CANADA— Following a meeting with Liberal Leader Justin Trudeau Sunday (Aug. 15), Governor-General Mary Simon approved his request to call a snap election.
The federal election campaign will last 36 days, the minimum length permitted by law, and take place on Sept. 20.
While the 2021 federal election is a very short election period, Lori Williams associate professor of policy studies at Mount Royal University said, she was not surprised to see it called given the long life of the current minority government.
“This is actually a fairly long-lived minority government, 18-months is usually about the shelf life of a minority government,” Williams said.
In the Banff-Airdrie constituency Conservative Party incumbent Blake Richards is expected to face off against at least three opponents including David Gamble of the Liberal Party, Tariq Elnaga of the Maverick Party and Nadine Wellwood of the People's Party of Canada.
A major factor in seeing an election called is currently, the Liberals appear to have their best chance of doing well and potentially gaining more seats in parliament or at least having a longer mandate given the timing of the election.
An election taking place on the heels of COVID-19 has left Canadians in a different position in regards to the election not only in regards to voter issues, but the voting process itself.
Canadians are questioning why the election is taking place, Williams said, especially in the face of the world health crisis.
The results of the election will likely take longer to process compared to a typical election, as many Canadians are expected to mail in their ballots or participate in advanced polls instead of voting in-person.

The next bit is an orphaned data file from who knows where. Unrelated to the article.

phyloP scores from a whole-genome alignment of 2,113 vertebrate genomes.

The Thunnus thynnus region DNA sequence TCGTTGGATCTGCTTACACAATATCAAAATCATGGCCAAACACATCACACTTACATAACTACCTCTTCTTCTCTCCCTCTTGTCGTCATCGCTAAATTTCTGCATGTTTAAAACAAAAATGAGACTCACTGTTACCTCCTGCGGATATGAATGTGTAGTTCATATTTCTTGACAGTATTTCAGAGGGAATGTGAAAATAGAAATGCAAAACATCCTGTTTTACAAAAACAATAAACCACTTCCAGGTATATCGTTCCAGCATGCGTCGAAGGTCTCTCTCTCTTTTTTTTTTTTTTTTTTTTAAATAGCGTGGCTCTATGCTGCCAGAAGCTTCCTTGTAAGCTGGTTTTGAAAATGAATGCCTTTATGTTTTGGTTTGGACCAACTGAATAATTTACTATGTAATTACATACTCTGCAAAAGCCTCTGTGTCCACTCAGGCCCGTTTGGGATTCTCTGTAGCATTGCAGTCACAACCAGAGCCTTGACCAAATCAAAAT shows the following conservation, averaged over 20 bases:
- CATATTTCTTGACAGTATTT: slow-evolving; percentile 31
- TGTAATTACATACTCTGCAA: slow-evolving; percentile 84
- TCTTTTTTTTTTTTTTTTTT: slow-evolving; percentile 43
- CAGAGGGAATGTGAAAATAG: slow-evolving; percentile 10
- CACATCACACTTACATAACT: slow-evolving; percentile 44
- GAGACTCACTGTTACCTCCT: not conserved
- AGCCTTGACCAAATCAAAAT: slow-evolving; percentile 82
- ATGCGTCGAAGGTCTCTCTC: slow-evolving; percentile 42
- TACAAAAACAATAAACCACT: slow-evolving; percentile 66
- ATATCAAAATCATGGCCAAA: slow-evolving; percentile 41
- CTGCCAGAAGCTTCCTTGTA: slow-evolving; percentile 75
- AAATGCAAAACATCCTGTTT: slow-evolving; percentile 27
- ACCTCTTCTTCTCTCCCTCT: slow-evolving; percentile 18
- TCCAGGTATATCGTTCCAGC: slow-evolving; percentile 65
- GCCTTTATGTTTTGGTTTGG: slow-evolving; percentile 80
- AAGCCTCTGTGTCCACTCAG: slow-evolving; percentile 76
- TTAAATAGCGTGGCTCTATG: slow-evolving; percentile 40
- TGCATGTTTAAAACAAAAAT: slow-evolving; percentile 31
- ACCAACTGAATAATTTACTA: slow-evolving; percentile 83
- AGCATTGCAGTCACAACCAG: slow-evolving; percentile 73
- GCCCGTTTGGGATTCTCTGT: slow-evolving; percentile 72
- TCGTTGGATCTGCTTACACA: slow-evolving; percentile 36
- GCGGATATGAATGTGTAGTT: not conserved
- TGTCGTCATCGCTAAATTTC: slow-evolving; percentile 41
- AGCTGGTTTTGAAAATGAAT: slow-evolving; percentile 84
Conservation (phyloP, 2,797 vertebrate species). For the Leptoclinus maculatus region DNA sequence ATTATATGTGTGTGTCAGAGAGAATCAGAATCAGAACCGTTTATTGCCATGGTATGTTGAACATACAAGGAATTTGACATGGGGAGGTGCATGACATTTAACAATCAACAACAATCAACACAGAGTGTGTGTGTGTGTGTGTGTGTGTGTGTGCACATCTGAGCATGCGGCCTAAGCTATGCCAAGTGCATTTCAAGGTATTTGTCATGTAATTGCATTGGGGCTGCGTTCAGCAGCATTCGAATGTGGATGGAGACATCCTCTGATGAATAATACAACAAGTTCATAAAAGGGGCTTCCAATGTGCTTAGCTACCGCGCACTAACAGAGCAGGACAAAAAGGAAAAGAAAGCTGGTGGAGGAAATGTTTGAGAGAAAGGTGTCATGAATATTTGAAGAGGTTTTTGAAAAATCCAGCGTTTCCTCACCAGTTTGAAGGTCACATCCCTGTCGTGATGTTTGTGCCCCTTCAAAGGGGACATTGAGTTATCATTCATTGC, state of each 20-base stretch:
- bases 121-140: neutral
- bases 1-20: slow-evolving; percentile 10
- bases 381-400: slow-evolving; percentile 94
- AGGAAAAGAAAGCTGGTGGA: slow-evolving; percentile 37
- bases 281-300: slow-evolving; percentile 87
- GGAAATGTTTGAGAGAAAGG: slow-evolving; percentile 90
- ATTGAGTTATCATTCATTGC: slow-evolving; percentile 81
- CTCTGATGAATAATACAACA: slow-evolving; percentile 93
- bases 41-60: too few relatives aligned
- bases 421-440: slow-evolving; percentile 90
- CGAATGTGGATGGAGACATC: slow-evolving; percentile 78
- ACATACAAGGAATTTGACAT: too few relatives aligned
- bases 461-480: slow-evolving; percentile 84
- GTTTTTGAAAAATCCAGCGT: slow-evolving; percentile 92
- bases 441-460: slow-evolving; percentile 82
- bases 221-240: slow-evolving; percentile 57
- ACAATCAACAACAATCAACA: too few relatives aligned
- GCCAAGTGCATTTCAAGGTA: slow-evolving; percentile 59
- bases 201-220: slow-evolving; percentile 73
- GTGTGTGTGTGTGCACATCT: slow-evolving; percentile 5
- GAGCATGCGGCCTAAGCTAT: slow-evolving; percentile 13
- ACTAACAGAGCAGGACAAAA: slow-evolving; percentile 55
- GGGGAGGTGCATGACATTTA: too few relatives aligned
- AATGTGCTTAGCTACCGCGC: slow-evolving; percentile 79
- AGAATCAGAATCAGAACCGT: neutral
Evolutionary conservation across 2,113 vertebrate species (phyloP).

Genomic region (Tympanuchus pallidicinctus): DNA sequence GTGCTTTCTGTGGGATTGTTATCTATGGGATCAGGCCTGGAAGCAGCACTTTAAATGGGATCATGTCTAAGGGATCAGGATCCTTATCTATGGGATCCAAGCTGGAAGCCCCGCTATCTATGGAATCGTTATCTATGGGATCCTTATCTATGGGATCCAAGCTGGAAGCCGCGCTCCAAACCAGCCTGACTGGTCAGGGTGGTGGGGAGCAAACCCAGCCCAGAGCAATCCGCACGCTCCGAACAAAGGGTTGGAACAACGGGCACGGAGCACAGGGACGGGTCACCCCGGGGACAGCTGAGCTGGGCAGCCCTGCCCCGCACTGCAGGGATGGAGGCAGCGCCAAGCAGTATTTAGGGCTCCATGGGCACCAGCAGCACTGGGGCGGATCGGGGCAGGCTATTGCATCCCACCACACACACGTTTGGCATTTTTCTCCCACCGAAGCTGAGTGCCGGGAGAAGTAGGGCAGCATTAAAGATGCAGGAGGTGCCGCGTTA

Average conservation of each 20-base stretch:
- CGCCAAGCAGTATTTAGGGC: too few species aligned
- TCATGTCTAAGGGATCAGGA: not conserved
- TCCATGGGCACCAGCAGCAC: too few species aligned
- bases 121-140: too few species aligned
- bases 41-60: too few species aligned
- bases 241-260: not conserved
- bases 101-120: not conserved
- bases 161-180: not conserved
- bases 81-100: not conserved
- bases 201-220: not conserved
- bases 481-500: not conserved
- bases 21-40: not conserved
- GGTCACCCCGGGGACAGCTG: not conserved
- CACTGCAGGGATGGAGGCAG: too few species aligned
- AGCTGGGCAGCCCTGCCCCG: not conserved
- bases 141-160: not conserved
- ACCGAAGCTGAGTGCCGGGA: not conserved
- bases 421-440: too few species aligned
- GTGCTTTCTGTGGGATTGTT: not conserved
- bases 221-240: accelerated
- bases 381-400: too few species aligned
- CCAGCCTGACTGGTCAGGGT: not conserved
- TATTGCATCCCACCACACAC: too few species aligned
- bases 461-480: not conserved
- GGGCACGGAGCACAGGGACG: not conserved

“In Canada, they're [ballots] hand-counted. We have to wait until they actually get to where they are going to be counted and that could delay things,” Williams said. “We may not know the outcome for days after the election.”
She encouraged people to vote, regardless of if they think their candidate or issue will win or lose, because every vote can make a difference in a tight race.
For those looking to research potential candidates and issues, Williams recommends connecting with your local public library. These resources can provide Internet access to those in need and help navigate reliable sources for information.
“There are some really good resources out there, folks that do a deeper dive and provide some deeper information on some of the candidates, usually in a relatively balanced and unbiased way,” Williams said.
She also recommended checking out local newspapers that share information on candidates in your area.
The Cochrane Eagle conducted an informal poll at The Jim Uffelmann Memorial Park on Tuesday (Aug. 17) to ask locals, "How do you feel about the upcoming federal election?"
It is “gloomy” facing a federal election in September, said Rick Sutton.
“I don’t think we’re going to see a lot of good success come out of it,” Sutton said. “Coming from the West I just think we have needs that are not going to be addressed.”
The oil and gas industry is suffering and it does not appear the federal government is ready to step up and support local businesses at any level, he said. It is a frustrating experience because small businesses are often described as "economic drivers" who can support financial recovery in the country, but aiding them does not appear to be a priority.